'I tried boxing for two weeks and my arms have never looked better'

Strong, toned arms were just one of the side effects of a daily boxing regime for our writer

Lucy Gornall smiles next to a boxing bag having boxed every day for two weeks
(Image credit: Lucy Gornall)

As regular readers will know, I'm always looking for my next fitness challenge. Recently I fancied upping the intensity of my workouts, so I opted for a boxing workout every day for two weeks. Sounds tough, right? Well, yes. It was.

However, I kid you not, it was hands down one of the best workouts for arms I've ever done. But before I get into that, a bit more about the boxing…

The sport has skyrocketed in popularity in recent years, leading to the opening of various boxing gyms and the addition of boxing-themed classes on many a studio timetable. It's also become much more inclusive, and is no longer seen as the sole domain of beefy ‘tough’ men - as the increased media focus on female boxers such as Olympic gold medalists Clarissa Shields and Nicola Adams proves.

It's not surprising, really. As a form of high-impact cardio exercise, boxing offers a brilliant full-body workout, whilst Greg White - head coach at Rathbone Boxing Club - points our that it's also great for strength and agility training, too.

I used to box regularly but when Covid-19 lockdowns hit, maintaining a boxing routine became tricky - I really needed that boxing bag in my local gym. However, with said gym now happily open once more, two weeks of boxing everyday seemed like a great way to get back into it. 

So I dusted off my boxing gloves and gave my wraps a wash. Every day I did at least 20-30 minutes of boxing-based work, whether that be in punching the bag at intervals with set rest periods, or mixed up with skipping and sprints. 

Here’s what I found during my two weeks of daily boxing sessions...

My arms toned up - a lot

As I mentioned earlier, the arm workout I got from boxing was fantastic. I noticed that after two weeks of boxing, my biceps and triceps looked noticeably leaner and more toned.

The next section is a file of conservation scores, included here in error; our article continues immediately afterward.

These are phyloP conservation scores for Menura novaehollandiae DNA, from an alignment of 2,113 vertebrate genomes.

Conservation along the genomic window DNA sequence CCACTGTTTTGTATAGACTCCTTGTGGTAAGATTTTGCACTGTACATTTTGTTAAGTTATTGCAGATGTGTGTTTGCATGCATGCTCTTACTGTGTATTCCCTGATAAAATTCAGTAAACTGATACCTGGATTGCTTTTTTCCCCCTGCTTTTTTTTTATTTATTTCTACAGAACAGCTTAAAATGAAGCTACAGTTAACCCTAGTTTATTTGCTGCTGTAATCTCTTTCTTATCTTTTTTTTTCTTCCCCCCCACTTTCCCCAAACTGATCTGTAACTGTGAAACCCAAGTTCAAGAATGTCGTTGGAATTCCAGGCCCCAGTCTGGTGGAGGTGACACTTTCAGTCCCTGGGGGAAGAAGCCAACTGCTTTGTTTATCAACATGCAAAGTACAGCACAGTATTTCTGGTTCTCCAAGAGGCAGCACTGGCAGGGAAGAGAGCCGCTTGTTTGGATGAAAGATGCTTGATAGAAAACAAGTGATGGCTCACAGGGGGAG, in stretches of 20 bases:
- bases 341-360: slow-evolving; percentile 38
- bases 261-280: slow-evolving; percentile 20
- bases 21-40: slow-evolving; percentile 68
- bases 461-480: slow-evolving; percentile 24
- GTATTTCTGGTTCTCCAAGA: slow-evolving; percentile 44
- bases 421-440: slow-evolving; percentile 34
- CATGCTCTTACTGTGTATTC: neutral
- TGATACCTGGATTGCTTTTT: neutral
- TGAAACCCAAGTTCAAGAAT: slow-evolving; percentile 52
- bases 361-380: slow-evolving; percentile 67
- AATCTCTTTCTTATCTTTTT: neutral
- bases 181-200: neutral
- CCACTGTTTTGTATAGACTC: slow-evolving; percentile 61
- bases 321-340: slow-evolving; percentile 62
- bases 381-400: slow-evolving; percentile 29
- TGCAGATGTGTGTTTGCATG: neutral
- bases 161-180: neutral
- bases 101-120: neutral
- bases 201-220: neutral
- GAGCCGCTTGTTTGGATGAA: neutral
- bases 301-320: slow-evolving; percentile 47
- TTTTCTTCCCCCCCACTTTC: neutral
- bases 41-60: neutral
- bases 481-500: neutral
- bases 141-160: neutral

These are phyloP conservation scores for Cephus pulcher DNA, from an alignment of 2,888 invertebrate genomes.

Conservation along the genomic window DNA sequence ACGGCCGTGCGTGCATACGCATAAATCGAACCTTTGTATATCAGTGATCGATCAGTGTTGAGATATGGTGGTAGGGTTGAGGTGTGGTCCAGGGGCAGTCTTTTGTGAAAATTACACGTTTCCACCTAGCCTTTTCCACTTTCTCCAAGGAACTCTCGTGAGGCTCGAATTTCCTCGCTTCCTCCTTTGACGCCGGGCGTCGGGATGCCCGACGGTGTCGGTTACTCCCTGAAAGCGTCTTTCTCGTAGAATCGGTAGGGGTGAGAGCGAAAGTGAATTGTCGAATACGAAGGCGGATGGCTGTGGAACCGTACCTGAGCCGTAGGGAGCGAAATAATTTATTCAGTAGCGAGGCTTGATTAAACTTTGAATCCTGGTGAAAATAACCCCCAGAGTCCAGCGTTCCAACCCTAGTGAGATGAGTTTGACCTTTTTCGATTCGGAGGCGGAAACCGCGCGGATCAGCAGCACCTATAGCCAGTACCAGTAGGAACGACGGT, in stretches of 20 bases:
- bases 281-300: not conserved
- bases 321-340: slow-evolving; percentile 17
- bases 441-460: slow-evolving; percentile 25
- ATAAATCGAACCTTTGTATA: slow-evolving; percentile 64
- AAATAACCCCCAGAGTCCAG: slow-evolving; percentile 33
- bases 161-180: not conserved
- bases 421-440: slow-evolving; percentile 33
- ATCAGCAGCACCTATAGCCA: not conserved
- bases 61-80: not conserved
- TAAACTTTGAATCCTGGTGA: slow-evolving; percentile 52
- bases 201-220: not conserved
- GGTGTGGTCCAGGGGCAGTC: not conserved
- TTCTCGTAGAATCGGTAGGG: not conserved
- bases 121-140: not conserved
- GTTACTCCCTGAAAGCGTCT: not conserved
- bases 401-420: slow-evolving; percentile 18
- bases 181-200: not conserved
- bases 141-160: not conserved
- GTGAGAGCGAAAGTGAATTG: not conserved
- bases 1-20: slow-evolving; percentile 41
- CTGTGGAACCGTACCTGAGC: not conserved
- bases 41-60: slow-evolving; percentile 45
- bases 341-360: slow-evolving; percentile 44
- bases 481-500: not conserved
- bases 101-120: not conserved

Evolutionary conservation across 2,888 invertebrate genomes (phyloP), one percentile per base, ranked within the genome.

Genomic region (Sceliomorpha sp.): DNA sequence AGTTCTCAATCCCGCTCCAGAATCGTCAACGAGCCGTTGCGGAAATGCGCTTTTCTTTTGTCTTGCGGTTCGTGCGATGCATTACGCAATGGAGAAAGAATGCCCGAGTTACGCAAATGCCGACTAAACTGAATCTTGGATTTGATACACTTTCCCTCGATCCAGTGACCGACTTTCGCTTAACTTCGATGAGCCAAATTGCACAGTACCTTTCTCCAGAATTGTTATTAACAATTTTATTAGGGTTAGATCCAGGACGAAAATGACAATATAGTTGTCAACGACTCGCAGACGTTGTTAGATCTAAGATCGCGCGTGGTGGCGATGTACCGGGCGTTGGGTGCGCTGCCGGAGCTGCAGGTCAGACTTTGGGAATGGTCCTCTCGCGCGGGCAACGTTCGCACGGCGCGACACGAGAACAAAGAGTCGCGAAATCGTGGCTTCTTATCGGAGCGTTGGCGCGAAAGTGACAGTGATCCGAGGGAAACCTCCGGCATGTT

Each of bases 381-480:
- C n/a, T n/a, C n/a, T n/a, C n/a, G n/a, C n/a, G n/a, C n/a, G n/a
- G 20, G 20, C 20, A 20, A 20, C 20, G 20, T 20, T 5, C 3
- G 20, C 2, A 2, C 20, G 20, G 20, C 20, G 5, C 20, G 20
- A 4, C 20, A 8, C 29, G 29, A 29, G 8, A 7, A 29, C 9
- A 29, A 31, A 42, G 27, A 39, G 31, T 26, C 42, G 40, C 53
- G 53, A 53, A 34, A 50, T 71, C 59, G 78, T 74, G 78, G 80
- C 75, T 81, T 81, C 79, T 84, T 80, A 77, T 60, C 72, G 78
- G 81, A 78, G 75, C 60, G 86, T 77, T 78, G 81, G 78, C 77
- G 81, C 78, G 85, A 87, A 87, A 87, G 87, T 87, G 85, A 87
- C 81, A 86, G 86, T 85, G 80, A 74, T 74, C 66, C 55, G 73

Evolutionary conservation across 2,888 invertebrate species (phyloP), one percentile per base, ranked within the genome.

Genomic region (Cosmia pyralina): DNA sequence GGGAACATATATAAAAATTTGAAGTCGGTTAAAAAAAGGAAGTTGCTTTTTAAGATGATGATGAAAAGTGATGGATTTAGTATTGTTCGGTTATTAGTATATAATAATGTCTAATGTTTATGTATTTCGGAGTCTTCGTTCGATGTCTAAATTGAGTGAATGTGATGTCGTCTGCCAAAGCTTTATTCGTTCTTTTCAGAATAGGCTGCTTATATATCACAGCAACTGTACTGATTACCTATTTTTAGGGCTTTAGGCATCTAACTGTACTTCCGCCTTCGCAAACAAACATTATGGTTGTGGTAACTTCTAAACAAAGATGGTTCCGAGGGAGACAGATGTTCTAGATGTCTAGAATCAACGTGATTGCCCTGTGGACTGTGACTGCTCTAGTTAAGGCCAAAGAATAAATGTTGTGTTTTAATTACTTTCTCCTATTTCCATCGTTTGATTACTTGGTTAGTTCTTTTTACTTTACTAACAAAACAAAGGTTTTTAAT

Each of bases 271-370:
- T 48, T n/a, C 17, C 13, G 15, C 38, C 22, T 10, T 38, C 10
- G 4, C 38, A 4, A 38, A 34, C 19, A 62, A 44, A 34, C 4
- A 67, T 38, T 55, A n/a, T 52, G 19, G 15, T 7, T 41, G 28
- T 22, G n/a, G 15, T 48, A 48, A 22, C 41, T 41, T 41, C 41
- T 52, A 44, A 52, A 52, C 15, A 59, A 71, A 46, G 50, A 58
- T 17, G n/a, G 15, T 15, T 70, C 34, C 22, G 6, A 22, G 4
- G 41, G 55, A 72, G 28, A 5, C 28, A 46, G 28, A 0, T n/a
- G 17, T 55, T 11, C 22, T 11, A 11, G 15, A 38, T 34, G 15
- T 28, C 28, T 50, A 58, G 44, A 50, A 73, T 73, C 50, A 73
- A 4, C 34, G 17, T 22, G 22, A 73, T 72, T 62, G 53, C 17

I do naturally build muscle quite easily in my upper body, however this boxing arm workout was seriously impressive and it’s made me consider carrying on boxing for as long as possible. Plus, mixing boxing with jump rope exercises added even more of an upper body burn.

However, it's not just the upper body that get's a good toning workout with boxing. As Coach White says: 'A huge misconception is that people think it only works the upper body, but all of the power comes through your legs, so they get a great workout too!'

I was sore - really sore

I ached massively two days after my first boxing session - particularly in my back. It pounded with pain everywhere. In fact, I don’t think I’ve ever felt so sore in my back.

Apparently, this is common with regular boxing sessions. 'When you're punching, a lot of back muscles are activated,' White says, adding that the back pain comes from rotating the body when punching.

However, in this instance my sore back could also be because my body was in such shock from being put through such a grueling workout. At the time I started my two-week boxing challenge, gyms had only just reopened and so my back muscles hadn’t really felt any resistance in a while.

My stress levels declined